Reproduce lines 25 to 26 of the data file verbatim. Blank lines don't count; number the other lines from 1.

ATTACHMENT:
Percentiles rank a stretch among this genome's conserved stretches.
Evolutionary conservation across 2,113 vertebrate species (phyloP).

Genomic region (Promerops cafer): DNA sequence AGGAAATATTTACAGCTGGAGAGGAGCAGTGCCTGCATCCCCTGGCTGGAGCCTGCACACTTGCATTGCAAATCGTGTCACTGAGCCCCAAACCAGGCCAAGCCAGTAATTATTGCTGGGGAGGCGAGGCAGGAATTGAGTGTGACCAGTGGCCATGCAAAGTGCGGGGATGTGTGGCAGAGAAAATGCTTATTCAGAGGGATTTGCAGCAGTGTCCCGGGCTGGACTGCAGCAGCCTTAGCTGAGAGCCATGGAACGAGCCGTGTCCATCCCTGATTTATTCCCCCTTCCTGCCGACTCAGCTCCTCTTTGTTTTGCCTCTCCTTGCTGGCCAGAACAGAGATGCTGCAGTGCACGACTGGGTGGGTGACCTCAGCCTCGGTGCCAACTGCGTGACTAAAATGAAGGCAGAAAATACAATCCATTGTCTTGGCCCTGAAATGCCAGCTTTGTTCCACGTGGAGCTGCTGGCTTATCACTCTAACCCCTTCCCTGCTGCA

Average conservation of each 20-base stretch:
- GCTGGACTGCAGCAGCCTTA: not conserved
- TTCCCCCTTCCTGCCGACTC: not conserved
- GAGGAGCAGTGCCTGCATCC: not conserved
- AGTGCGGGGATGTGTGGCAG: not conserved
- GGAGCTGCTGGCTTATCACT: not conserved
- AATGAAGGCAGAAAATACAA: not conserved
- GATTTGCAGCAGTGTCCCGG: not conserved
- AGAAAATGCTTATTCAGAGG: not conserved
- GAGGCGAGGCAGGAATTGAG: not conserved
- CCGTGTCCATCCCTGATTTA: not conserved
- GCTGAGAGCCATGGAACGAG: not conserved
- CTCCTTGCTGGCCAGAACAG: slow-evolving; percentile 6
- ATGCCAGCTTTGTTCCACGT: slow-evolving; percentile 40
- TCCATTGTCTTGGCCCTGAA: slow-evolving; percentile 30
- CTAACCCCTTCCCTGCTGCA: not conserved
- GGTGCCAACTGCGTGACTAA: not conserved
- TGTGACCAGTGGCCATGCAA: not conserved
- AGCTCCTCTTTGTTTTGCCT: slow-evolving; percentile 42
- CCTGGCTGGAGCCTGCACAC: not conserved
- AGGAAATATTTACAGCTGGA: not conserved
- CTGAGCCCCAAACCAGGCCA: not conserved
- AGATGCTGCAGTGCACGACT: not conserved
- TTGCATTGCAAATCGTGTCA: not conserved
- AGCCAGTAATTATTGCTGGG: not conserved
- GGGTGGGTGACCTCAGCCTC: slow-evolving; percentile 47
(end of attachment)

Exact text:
- CTGAGCCCCAAACCAGGCCA: not conserved
- AGATGCTGCAGTGCACGACT: not conserved